Mood Boosting Foods
Tough day at the office? Argument with your other half? Or just persistent low mood? Everyone experiences poor mood at some stage and it can be a distressing and difficult thing to deal with. Chatting, exercise and a good night sleep can all help to lift our mood a little. Food choices can also play a huge part in affecting how we feel.
If you’ve had a bad day you’re less likely to think ‘Oh I’ll have a healthy, delicious salad’! It’s much easier to reach for the takeaway menu and indulge in a tub of ice cream in an effort to comfort ourselves.
Choosing the right foods for our mood can play a massive role in helping us feel better. Neurotransmitters in the brain are used to communicate with the rest of the body. These include tryptophan and serotonin which are both made of amino acids.
Certain foods can affect the levels of these neurotransmitters in the body and in turn, can affect how we feel. Nutrients like these are some which have a particularly important role in regulating mood:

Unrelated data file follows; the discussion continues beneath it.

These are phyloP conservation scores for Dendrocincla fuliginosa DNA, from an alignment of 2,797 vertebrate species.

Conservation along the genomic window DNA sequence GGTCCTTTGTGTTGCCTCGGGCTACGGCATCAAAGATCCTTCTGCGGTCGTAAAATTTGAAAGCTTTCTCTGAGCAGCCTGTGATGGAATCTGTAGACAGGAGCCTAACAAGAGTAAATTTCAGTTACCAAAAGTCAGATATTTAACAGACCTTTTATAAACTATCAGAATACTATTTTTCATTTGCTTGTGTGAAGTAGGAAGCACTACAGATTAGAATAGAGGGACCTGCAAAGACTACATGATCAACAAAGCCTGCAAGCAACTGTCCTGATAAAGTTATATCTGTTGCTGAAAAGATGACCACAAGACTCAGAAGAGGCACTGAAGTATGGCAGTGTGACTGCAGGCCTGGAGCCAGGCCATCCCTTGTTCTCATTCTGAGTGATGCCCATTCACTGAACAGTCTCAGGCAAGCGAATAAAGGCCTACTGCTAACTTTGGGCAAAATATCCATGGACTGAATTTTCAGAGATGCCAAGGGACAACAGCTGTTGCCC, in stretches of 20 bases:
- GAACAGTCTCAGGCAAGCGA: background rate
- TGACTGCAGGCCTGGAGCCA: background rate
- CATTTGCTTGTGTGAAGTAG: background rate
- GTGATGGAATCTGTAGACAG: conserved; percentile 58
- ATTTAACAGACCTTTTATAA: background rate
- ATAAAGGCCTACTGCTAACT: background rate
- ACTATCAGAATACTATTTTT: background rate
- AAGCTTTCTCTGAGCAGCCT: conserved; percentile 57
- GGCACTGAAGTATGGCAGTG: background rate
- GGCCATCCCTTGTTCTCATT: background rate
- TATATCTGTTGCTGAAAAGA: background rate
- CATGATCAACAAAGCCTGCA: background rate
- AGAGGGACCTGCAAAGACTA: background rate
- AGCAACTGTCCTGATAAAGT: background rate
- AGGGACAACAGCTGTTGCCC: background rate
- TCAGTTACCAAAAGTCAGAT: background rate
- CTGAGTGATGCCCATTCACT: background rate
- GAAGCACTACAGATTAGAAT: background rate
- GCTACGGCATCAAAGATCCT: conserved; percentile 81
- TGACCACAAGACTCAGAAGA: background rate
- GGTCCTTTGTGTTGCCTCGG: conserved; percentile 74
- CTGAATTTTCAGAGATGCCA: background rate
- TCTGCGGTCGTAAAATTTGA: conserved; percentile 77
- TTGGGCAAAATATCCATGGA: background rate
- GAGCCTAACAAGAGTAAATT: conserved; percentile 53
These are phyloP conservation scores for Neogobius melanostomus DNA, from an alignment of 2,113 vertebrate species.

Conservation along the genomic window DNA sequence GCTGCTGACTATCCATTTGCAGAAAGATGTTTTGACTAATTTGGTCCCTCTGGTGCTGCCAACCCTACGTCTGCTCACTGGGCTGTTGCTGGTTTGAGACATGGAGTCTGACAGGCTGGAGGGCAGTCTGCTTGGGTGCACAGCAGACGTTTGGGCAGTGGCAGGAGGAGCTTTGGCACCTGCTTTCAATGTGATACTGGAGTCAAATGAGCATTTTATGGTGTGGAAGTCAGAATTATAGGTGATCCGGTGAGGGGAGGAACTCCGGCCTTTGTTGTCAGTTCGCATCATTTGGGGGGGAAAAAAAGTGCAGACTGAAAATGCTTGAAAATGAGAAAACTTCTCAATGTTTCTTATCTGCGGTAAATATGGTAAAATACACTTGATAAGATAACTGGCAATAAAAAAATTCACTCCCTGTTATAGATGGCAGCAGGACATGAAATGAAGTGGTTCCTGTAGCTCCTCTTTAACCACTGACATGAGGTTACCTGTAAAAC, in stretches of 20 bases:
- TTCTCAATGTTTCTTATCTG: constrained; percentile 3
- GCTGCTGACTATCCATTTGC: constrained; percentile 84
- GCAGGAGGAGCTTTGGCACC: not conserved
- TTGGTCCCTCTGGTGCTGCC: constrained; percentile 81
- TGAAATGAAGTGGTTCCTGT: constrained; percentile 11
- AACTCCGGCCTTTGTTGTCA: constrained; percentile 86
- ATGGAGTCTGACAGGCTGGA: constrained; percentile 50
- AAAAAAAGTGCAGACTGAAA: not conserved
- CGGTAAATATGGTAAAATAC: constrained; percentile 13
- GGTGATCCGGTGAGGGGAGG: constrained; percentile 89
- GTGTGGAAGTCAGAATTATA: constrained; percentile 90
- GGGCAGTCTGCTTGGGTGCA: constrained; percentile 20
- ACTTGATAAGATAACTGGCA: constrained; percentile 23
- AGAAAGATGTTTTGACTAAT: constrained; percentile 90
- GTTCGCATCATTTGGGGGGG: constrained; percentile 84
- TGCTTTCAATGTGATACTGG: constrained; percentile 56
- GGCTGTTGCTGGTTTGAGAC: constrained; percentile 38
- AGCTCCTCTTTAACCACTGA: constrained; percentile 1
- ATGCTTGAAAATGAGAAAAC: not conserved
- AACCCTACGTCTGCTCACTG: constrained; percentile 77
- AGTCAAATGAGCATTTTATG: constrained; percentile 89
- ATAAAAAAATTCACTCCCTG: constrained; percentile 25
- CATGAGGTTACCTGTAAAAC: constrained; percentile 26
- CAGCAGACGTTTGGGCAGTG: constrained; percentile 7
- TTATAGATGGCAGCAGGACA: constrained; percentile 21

B vitamins: these are needed as they help to produce serotonin. Serotonin helps us feel calmer and more relaxed. B vitamins can be found in wholegrains, vegetables and legumes.
Omega 3 fatty acids: found in oily fish, nuts and seeds, omega 3 fatty acids will help with the production on dopamine in the brain. Low dopamine levels can leave us feeling down and fatigued.
Wholegrains: serotonin is produced when carbohydrates are eaten. Wholegrain varieties of carbohydrates allow for a slow release of energy and avoid a high release of blood glucose followed by a slump.
Vitamin D: for a long time there has been an association between Vitamin D and mood. Aim to get out into the sunlight for a while every day and include foods like eggs, oily fish, cheese and green leafy vegetables to get your Vitamin D boost.
Try and avoid consuming a high proportion of caffeine, alcohol and sugar as these can cause fluctuations in mood. If you are experiencing persistent low mood and need to talk contact Aware on 1800 80 48 48, visited your GP or talk to a trusted family member or friend. Remember that it is absolutely okay to not be okay.